New immigrants have little understanding of Hong Kong before their migration, and adjusting to all aspects of life immediately after their arrival is not a simple task … Very often, their problems were not being tackled immediately due to their ignorance on community resources. Furthermore, their low eagerness in seeking help has created even more difficulties to their adjustment of new life (p. 22, my emphasis).

Surveys suggest that the median family incomes amongst Chinese migrants were only 40% of that of their local counterparts (HKSAR 1998). In explaining the income gaps, the human capital-deficit model was often cited to “justify” the earning differential between established residents and new arrivals. Study by Lam and Liu (1993) suggests that, as the manufacturing sector shrinks and the service sector expands in Hong Kong, more domestic-specific human capital is required of the workers. A large portion of the human capital of immigrants acquired outside Hong Kong renders no economic value in production in the host society. In response to the challenges, the government attempted to strengthen family relationships by subsidising the integrated family service for new arrivals. Family development programmes, such as family adjustment courses, childcare services and women’s groups, were introduced. Orientation programmes, for example, community orientation tours, were intended to facilitate the integration of the new arrivals into the society. Employee-retraining schemes were also promoted to assist migrants’ entry into the labour market.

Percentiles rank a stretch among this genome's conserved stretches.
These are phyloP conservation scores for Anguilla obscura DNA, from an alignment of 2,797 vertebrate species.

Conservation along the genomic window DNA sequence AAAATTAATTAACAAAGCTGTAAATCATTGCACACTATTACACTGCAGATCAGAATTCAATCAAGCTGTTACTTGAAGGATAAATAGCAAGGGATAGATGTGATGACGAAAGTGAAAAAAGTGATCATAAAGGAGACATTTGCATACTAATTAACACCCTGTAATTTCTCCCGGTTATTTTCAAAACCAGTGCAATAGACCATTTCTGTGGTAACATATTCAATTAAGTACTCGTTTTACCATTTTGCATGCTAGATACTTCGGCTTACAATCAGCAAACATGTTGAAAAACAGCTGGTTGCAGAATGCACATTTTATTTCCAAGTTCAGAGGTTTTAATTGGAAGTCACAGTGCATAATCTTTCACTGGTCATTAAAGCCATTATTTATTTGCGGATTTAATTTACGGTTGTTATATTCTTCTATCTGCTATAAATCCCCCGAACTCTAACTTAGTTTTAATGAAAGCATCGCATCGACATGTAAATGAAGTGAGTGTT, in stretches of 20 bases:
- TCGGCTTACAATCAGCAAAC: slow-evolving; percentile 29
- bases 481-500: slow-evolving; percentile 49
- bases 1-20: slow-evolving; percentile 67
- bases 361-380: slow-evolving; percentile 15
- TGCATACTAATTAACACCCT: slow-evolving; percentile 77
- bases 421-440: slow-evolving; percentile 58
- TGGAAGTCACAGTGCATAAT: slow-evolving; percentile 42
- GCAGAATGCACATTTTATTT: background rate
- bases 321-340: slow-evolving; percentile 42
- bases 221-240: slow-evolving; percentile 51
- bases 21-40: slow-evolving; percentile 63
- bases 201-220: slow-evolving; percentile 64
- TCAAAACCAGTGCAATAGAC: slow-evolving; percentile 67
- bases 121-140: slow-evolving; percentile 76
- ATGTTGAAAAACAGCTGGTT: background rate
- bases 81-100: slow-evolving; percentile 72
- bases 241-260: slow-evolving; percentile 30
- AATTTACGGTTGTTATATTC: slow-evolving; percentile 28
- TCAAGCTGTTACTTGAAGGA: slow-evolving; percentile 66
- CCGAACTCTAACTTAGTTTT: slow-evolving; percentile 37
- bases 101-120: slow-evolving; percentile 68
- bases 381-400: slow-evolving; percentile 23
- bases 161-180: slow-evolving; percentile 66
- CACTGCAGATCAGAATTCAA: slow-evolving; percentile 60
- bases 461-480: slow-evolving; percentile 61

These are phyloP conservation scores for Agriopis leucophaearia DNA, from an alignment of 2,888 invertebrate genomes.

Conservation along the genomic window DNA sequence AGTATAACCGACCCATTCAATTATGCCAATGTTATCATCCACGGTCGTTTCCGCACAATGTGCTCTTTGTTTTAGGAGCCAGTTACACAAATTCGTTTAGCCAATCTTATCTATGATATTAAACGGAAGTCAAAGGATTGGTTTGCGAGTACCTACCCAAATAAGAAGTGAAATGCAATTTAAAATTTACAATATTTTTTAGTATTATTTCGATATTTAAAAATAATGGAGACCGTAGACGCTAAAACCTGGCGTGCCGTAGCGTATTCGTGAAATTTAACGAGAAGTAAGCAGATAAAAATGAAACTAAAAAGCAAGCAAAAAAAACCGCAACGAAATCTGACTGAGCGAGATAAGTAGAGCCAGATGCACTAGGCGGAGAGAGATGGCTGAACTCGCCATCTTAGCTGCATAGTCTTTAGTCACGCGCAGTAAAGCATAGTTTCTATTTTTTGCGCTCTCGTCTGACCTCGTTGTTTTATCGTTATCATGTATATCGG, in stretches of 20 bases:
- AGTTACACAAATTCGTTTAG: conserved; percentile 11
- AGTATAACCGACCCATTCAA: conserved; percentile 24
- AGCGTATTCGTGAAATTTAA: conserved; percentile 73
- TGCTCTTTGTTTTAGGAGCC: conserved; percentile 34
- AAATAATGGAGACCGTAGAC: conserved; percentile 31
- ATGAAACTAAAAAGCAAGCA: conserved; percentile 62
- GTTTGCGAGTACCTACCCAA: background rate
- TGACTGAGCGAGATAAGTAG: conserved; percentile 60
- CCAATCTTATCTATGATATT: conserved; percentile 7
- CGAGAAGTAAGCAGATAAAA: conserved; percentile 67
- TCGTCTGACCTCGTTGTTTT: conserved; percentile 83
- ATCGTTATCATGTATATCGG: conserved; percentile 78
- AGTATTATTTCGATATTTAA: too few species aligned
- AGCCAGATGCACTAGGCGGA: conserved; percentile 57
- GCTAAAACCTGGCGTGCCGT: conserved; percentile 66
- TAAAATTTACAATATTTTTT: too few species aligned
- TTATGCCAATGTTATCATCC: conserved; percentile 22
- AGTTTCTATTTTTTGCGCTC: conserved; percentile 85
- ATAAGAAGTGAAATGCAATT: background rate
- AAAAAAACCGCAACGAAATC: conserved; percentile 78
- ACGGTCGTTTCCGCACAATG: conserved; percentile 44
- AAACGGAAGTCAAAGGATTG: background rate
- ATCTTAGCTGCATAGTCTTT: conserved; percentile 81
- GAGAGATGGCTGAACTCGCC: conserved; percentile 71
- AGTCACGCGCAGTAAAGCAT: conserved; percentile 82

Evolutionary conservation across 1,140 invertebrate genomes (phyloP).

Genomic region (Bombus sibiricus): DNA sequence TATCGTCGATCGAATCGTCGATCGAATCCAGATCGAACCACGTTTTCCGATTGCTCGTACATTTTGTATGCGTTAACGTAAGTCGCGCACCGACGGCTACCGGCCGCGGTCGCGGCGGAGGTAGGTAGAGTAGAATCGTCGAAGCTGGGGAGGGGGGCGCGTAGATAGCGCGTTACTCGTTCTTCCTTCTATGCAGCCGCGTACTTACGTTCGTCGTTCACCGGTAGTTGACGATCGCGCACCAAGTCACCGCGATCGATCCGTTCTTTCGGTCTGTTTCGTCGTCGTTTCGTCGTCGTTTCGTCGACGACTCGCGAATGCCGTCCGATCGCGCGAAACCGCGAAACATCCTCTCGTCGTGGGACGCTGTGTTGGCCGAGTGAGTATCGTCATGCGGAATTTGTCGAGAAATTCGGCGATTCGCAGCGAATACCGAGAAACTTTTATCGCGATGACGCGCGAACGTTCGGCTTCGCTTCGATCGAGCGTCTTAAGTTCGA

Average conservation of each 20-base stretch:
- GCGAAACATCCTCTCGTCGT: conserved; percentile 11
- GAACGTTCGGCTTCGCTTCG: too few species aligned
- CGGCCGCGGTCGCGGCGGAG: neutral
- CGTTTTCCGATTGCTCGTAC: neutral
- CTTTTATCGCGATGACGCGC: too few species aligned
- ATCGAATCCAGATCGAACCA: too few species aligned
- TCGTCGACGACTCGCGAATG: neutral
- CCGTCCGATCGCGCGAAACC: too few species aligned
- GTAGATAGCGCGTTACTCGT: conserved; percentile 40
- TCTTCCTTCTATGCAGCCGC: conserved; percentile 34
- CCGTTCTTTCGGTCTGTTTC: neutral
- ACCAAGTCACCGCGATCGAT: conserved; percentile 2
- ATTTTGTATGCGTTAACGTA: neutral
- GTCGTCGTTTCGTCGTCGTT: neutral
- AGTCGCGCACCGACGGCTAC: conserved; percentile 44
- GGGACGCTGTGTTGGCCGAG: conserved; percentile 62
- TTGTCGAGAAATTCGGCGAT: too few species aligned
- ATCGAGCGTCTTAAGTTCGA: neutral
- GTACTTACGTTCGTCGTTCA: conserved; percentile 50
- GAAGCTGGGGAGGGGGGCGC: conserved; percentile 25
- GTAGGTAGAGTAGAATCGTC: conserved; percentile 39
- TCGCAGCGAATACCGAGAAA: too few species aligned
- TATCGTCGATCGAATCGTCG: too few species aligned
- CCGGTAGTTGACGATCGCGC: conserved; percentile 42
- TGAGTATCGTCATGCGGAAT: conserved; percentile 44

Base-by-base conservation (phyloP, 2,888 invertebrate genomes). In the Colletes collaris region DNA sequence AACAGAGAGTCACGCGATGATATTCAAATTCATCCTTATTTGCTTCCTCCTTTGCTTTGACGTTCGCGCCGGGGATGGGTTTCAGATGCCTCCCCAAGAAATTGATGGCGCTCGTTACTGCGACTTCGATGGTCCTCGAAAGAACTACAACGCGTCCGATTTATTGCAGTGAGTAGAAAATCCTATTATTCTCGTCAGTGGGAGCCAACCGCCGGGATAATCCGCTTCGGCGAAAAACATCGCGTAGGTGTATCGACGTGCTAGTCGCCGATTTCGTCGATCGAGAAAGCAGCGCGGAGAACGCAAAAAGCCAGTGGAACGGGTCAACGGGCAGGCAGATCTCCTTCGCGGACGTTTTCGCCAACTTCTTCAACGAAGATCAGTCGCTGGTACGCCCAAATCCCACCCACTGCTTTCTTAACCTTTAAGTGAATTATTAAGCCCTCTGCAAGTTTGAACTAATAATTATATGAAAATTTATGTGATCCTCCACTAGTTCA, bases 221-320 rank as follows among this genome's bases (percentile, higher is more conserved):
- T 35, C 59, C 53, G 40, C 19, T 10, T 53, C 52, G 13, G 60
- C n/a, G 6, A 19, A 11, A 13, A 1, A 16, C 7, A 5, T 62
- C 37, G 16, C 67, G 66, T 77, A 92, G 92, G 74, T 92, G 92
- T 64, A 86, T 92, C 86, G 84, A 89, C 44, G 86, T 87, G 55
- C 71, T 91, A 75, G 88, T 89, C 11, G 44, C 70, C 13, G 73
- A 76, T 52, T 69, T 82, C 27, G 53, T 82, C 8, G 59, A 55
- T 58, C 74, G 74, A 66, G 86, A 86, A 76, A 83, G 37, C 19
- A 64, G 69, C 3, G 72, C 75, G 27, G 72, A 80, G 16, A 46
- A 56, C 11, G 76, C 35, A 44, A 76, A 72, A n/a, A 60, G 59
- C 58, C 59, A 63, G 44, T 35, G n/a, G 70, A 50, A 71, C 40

Late 1990s to Mid-2000s: Politicising “Migrant Problem”

The worsening poverty situation, the rising discrimination against migrants, the reduction of welfare benefits and the controversial reinterpretation of the Basic Laws in the late 1990s have forced a few social workers and academics to rethink not only the effectiveness of the government’s assimilation policies but also social work practices.